The Seven Sisters of Sleep by Mordecai Cooke
Originally published in 1860 ‘The Seven Sisters of Sleep’ is a classic of Western drug literature. In over a hundred years, with no reprints until the end of the 20th century, the transformation in the importance of Mordecai Cooke’s book is exceptional. Titled in its first edition with a ‘popular history of the seven prevailing narcotics of the world’ it now carries the tagline ‘the celebrated drug classic’. And with good cause.
The book begins with a most poetic of openings. A short story, a fable possibly, which gives its premise over as the title of the book. Accordingly, Sleep had seven sisters who were jealous of her gift, which she waved over the creatures of earth “from pole to pole, and from ocean to ocean, she swayed her sceptre.” They tried to steal the sway but they bred discord. So Sleep said: “My minister of dreams shall aid you by his skill, and visions more gorgeous, and illusions more splendid, than ever visited a mortal beneath my sway.” And the seven sisters became entwined in their own splendour with the cultures of earth.
Who are these seven sisters for whom sleep counts amongst her family? Namely, tobacco, opium, cannabis, betel nut, coca, datura, and fly agaric. For Cooke, there is a plane of consciousness through which all these “narcotics” play a role. Just as sleep takes one away from a consensual reality, so too do her sisters and consciousness becomes a wave of chemical affection.
The plane of consciousness plays a fundamental role in Cooke’s racial outlook, which is pleasantly free of the extreme racism of the times and there is an implicit understanding that humanity is connected through its love of consciousness affection.
“To talk of the degraded Chinese as barbarians, indulging in an awful extent in opium, and the ignorant Hindoo and Arab, as in madness revelling in debauches of hemp confections, is an evidence of the workings of the same narrow-minded prejudices under which some who abstain from alcoholic stimulants rail and rave.”
The book is constructed through a whirlwind examination of cultural drug habits, tribal differences and geographical placements; entwined with economic and usage statistics. For all the different cultures, for all their different styles and habits; the connection of consumption is underlined throughout. Quotes are taken from explorers, scientists of various disciplines and first-hand accounts and the text slips easily between disciplines.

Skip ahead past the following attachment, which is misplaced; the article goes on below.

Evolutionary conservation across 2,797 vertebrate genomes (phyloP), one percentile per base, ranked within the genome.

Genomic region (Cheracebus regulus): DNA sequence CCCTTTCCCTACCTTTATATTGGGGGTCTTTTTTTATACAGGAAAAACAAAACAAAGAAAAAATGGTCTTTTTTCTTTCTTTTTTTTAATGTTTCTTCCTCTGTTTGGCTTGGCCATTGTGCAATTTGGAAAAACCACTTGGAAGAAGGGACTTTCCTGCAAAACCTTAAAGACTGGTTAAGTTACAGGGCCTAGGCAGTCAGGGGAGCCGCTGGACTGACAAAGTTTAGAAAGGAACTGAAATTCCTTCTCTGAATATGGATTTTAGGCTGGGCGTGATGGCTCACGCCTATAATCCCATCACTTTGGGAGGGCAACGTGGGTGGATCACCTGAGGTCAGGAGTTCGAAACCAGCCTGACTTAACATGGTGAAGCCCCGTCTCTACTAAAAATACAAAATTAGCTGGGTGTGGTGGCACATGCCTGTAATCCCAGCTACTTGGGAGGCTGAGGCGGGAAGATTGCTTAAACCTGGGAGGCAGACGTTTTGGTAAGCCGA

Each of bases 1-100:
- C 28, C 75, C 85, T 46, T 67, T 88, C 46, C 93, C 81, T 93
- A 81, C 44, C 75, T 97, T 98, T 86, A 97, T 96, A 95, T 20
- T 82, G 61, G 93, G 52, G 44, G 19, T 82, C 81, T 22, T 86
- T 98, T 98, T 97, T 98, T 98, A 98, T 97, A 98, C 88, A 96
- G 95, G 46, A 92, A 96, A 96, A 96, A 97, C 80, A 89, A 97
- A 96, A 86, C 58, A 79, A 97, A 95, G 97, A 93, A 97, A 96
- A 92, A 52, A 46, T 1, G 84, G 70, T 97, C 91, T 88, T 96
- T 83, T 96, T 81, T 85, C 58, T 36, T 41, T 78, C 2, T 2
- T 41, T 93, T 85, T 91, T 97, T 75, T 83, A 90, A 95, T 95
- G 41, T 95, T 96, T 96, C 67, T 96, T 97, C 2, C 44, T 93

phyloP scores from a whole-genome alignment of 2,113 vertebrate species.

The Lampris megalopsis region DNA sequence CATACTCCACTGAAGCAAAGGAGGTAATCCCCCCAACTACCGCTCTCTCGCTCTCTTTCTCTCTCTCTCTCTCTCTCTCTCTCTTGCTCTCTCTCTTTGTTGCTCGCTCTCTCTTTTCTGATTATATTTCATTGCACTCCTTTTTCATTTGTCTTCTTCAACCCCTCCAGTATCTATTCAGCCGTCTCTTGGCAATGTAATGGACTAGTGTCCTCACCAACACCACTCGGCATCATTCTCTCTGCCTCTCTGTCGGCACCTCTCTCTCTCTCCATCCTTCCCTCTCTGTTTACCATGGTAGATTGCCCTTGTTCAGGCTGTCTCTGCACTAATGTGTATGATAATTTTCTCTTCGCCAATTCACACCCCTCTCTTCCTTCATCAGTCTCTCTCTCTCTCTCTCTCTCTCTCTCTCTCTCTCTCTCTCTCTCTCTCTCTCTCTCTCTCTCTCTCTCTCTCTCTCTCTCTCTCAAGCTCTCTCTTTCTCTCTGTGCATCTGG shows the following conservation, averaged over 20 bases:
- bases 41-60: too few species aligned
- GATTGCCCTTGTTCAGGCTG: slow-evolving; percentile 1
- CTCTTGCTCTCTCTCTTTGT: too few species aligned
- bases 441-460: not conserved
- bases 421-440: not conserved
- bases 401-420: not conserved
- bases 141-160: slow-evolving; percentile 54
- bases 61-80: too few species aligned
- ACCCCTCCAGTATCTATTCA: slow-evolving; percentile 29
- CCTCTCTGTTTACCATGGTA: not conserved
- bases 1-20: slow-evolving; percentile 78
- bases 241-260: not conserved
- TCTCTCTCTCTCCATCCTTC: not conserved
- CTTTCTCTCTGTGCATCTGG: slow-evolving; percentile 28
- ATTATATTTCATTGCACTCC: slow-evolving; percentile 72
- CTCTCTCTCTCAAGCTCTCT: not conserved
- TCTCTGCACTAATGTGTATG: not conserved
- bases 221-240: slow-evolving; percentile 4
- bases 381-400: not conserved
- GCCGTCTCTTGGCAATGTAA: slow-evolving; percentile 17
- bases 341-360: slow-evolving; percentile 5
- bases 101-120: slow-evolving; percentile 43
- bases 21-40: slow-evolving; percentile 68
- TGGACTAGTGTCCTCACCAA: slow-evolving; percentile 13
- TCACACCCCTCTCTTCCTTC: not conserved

Yet, for all the classification elements of the book – very much in vogue for a time of burgeoning science – there are very literary aspects within the text as well. For example, the following description of an individual addled by long-term opium addiction, which uses numerous techniques to paint a picture with words:
“His body was bent forwards and greatly emaciated; his face was shrunken, wan, and haggard; his long skinny arm, wasted fingers, and sharp pointed nails resembled more the claw of some rapacious bird, than the hand of a lord of the creation; his head was nodding and tremulous; his skin wrinkled and yellow; and his teeth were a few decayed, pointed, and black stained fangs.”
It’s amazing how the descriptions of drug experience withstand the test of time; the only change lays within the substance itself. What was a description of hashish experience might well be laughed at now as being far to extreme for what is now considered a mild drug; but which might be perfect for classic psychedelics: “A man who believed himself entirely changed into brittle glass, and in constant fear of being cracked or broken, or having a finger or toe knocked off.” Either, as is popularly conceived, our language is limited in describing drug experience, or consciousness has since expanded and requires increasingly transporting substances to elicit the same response. Certainly a point of discourse and conjecture.
Mordecai Cooke (1825-1915) himself demonstrates a wide knowledge of different fields like history, science and literature. These attributes lend themselves to creating a well-rounded text, not too cumbersome and narrow to read and the speed of the text is both entertaining and grabbing. Although he brushed aside this text in his later career, as an eminent naturalist, mycologist and teacher, it retains the charm of an author dedicated to his work.
His middle-class Victorian perspective, although free of racism and with an injection of humour, still houses a small tendency to be morally objective. This is not, however, done with snobbery but with a slight medical pity.
According to Cooke, after using ‘narcotic hemp’ a psychosis can occur, which he describes with a literary force that still resonates today: “The mind then believes that it sees visions, and beholds beings with whom it can converse. The phenomena gradually develops themselves, until illusions take the place of realities, and hold firm possession of the mind, which would seem on all other points to be healthy and vigorous, but on this point, insane.”
The Seven Sisters of Sleep is as its tagline suggests, a ‘drug classic’. No-one with an interest in drug-related literature should be without a copy. Though, statistically speaking, it may not be a highly reliable source, it offers much, much more. As a cultural analysis, breathing life into the varied consumption of drugs across the globe, from a time of burgeoning understanding, it is reminder of what is perennial in humanity. Beautifully written, entertaining, educational and revealing. Outstanding book.